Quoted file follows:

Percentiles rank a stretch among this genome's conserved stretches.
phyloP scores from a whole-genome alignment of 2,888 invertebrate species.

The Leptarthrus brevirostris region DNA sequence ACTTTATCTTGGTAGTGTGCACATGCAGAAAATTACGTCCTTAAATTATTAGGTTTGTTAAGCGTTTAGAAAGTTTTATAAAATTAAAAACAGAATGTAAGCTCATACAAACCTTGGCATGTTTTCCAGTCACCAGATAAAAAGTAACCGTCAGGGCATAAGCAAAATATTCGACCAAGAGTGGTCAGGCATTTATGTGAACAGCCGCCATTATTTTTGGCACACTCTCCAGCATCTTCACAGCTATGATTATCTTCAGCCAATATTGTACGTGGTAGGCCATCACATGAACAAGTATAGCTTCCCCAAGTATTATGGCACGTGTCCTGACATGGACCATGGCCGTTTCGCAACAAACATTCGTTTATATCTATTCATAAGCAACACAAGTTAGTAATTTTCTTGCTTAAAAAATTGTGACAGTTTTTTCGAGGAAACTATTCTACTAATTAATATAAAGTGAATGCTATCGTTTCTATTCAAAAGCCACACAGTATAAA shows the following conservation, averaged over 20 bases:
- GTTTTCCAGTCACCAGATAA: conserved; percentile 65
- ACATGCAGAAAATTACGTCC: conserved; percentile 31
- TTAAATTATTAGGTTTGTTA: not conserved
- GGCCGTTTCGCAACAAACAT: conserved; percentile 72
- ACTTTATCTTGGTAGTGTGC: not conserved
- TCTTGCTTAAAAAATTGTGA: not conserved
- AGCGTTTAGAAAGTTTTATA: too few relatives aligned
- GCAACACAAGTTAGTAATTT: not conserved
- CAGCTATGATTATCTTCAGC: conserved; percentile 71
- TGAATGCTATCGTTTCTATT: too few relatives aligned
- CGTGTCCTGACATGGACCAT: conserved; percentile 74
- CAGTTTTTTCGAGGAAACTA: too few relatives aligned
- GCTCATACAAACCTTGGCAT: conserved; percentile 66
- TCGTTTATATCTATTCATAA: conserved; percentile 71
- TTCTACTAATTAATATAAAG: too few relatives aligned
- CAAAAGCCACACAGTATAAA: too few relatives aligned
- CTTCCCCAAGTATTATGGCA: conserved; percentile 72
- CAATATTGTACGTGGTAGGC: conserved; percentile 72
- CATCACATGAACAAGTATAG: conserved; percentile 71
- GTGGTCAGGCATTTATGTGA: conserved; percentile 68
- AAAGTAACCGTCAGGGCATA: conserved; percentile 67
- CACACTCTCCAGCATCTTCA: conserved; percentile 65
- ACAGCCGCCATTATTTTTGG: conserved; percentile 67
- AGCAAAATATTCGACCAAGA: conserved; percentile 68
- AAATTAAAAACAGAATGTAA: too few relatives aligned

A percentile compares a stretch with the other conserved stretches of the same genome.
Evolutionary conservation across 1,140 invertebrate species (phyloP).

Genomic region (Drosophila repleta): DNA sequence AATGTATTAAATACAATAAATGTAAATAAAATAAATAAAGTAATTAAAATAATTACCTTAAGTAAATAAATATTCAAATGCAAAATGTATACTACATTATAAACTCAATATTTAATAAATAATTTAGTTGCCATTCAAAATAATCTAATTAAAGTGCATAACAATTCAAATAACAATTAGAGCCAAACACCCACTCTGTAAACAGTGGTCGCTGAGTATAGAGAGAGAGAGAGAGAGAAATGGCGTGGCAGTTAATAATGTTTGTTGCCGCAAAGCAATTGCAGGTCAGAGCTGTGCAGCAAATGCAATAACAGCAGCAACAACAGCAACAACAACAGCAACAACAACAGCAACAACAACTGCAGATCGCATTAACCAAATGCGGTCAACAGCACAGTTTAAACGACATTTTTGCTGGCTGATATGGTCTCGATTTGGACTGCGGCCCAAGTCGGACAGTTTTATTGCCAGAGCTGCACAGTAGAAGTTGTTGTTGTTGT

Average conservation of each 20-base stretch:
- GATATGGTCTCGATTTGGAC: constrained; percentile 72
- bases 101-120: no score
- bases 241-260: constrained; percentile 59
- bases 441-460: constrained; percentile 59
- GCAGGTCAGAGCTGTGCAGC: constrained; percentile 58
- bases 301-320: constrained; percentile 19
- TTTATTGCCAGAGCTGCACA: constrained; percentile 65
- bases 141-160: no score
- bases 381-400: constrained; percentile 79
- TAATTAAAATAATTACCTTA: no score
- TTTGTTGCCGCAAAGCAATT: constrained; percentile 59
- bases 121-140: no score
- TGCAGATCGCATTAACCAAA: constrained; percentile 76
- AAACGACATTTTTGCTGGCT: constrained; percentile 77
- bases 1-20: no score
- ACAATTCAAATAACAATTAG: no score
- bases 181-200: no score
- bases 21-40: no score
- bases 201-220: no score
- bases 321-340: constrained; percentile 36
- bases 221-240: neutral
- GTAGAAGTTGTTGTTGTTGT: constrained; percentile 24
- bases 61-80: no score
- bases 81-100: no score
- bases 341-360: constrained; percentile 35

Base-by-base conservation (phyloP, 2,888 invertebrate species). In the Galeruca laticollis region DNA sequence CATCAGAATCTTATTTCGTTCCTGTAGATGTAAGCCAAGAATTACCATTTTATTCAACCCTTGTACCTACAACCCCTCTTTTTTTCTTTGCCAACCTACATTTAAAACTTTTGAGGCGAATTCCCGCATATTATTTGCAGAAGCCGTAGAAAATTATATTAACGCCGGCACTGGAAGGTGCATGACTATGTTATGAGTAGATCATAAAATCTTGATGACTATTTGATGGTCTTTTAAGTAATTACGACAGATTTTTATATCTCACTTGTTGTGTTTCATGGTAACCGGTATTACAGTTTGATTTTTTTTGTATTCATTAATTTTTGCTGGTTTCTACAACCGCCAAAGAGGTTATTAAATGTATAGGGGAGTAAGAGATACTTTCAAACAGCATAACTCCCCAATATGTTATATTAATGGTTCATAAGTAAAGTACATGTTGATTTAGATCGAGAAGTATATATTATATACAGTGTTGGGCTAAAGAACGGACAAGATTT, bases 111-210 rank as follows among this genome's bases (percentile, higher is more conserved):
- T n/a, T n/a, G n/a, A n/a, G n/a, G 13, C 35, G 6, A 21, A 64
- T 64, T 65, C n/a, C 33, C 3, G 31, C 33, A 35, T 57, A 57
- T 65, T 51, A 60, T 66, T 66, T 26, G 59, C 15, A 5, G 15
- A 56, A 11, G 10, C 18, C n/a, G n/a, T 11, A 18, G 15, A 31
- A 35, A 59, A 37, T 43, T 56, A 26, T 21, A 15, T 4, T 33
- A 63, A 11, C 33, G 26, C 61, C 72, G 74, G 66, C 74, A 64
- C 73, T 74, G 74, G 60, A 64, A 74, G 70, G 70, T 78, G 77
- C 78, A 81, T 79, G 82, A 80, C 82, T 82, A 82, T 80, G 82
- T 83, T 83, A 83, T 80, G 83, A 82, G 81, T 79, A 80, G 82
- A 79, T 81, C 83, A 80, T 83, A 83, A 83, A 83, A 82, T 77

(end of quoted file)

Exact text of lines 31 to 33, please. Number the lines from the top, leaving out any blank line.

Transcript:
Genomic region (Drosophila repleta): DNA sequence AATGTATTAAATACAATAAATGTAAATAAAATAAATAAAGTAATTAAAATAATTACCTTAAGTAAATAAATATTCAAATGCAAAATGTATACTACATTATAAACTCAATATTTAATAAATAATTTAGTTGCCATTCAAAATAATCTAATTAAAGTGCATAACAATTCAAATAACAATTAGAGCCAAACACCCACTCTGTAAACAGTGGTCGCTGAGTATAGAGAGAGAGAGAGAGAGAAATGGCGTGGCAGTTAATAATGTTTGTTGCCGCAAAGCAATTGCAGGTCAGAGCTGTGCAGCAAATGCAATAACAGCAGCAACAACAGCAACAACAACAGCAACAACAACAGCAACAACAACTGCAGATCGCATTAACCAAATGCGGTCAACAGCACAGTTTAAACGACATTTTTGCTGGCTGATATGGTCTCGATTTGGACTGCGGCCCAAGTCGGACAGTTTTATTGCCAGAGCTGCACAGTAGAAGTTGTTGTTGTTGT

Average conservation of each 20-base stretch:
- GATATGGTCTCGATTTGGAC: constrained; percentile 72